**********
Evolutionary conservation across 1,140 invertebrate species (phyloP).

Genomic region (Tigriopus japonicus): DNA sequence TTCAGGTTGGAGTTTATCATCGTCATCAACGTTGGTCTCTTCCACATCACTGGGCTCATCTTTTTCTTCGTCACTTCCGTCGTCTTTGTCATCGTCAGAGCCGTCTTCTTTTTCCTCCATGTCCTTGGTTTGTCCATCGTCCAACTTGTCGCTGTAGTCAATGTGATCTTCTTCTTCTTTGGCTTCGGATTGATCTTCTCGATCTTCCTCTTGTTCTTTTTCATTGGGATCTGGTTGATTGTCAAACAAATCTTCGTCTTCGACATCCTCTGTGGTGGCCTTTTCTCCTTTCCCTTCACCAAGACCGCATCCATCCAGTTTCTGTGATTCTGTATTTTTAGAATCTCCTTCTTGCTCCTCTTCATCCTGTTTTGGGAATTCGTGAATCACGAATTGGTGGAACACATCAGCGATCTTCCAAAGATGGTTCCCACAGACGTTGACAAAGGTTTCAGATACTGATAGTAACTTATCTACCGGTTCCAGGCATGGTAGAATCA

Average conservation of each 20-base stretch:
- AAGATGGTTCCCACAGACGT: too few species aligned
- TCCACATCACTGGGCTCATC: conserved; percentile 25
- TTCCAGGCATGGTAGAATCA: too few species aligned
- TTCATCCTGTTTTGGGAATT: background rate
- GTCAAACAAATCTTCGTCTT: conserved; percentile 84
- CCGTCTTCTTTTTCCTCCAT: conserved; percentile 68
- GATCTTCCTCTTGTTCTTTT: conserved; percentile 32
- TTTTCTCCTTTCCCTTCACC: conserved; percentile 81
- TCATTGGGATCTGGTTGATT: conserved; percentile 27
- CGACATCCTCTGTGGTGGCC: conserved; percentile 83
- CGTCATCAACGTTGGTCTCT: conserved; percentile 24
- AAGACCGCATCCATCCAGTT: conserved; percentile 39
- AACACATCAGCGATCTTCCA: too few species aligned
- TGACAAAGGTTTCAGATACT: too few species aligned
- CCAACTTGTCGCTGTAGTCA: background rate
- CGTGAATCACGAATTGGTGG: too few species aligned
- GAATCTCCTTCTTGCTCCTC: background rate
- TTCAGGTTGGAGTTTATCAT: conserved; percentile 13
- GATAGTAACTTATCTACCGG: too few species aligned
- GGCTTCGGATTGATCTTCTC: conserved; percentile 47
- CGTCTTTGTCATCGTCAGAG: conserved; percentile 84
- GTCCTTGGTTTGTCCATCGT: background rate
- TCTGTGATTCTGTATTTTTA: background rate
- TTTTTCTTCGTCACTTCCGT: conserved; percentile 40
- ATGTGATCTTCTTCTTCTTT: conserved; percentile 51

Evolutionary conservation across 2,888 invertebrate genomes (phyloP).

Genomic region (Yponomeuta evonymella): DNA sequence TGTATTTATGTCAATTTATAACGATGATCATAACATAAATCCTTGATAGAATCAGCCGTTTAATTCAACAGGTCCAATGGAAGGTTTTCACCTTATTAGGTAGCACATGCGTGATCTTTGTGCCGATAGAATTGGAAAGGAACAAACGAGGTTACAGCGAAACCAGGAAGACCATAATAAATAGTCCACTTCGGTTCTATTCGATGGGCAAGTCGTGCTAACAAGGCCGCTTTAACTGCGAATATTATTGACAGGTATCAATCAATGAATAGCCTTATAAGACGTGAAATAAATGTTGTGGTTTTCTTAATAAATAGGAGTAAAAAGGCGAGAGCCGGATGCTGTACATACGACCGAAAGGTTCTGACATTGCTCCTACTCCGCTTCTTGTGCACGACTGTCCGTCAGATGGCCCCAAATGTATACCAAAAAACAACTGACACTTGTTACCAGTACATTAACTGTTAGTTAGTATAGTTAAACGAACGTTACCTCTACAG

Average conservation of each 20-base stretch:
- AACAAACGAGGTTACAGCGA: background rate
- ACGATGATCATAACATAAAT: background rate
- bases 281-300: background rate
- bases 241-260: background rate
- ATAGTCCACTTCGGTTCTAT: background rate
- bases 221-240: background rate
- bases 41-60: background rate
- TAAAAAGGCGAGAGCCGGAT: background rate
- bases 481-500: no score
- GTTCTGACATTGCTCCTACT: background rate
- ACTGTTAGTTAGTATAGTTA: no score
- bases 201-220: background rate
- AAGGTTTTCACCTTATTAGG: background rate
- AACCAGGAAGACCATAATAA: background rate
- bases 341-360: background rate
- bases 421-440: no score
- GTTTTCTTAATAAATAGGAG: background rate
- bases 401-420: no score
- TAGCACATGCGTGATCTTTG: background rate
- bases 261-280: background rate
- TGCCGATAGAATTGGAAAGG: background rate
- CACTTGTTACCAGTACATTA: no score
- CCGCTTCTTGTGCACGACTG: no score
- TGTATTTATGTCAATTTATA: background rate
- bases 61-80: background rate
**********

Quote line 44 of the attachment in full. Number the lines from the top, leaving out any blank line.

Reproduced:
- AAGGTTTTCACCTTATTAGG: background rate